In no time, it was beginning to look a lot like Christmas. My clean and tidy house ready to welcome the guests who would never know about my last minute pop up Christmas.
But a part of me felt sad, and robbed, and something was missing. My heart longed for the season I had almost missed. Distracted by life, I had missed the usual turn off, forgotten to notice. No inner preparation, no festive evenings by the tree. No community browsing, smiling and nodding merrily at those who dare to wear Santa hats in public.
No silent nights at home, holy nights of gratitude, nor evenings in, when all is calm as the tree sparkles, and my heart celebrates and awaits.
Looking back, Christmas day was lovely. Candles, holly, crackers, bubbly, turkey and money pudding. Jokes and chit chat. After lunch conversation. The clean up. The hugs and the farewells.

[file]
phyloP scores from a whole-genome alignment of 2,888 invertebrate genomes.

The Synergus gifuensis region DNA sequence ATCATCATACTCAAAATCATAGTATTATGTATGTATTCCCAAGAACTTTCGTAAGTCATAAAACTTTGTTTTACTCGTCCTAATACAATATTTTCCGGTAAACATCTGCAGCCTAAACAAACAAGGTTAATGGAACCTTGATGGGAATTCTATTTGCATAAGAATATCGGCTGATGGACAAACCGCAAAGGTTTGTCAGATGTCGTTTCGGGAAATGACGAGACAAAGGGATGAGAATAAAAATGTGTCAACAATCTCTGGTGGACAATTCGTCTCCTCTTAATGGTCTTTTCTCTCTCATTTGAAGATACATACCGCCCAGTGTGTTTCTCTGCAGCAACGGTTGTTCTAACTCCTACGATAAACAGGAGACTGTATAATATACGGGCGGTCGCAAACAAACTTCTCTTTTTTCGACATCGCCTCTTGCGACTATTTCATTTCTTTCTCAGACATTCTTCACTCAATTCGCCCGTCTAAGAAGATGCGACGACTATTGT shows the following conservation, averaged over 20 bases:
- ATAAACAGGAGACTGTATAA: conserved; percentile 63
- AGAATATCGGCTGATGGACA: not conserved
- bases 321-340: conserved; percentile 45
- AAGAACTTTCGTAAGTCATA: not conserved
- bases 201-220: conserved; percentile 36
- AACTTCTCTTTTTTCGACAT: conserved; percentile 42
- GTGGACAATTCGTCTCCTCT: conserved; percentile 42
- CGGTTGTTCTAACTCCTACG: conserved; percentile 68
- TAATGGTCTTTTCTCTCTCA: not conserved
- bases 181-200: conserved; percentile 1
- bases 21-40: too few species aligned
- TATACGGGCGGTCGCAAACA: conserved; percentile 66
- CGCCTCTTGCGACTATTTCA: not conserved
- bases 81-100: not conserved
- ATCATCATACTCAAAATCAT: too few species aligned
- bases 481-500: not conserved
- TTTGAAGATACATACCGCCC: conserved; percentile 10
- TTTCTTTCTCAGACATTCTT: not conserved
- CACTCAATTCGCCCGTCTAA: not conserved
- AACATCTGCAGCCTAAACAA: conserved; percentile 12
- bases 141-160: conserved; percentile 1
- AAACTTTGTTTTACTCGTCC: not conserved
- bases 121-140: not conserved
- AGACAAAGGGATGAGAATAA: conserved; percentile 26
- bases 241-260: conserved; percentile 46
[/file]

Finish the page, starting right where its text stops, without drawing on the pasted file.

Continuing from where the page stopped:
Was that really a year ago? I remember sitting in my lounge, in the warm glow of another Christmas passed. As the dishwasher hummed, I remember gazing out of the window cradling my warm cup of tea, reflecting on another Christmas Day. Phew. I thought, only just made it this year. In a twinkling it was over. In a few days, I will pack down the tree, hiding it away, in it’s big box in the garage for another year.
In that moment I made a decision. To be certain to always linger over Christmas. To savour every Christmas moment and to live slowly.
Never again, I vowed, would I miss all that December has to offer. Never again would I rush past Christmas, failing to connect, or miss the big red stop sign, or ho hum at the commercialism… yes, tempting me to spend, but also, inviting my heart to prepare.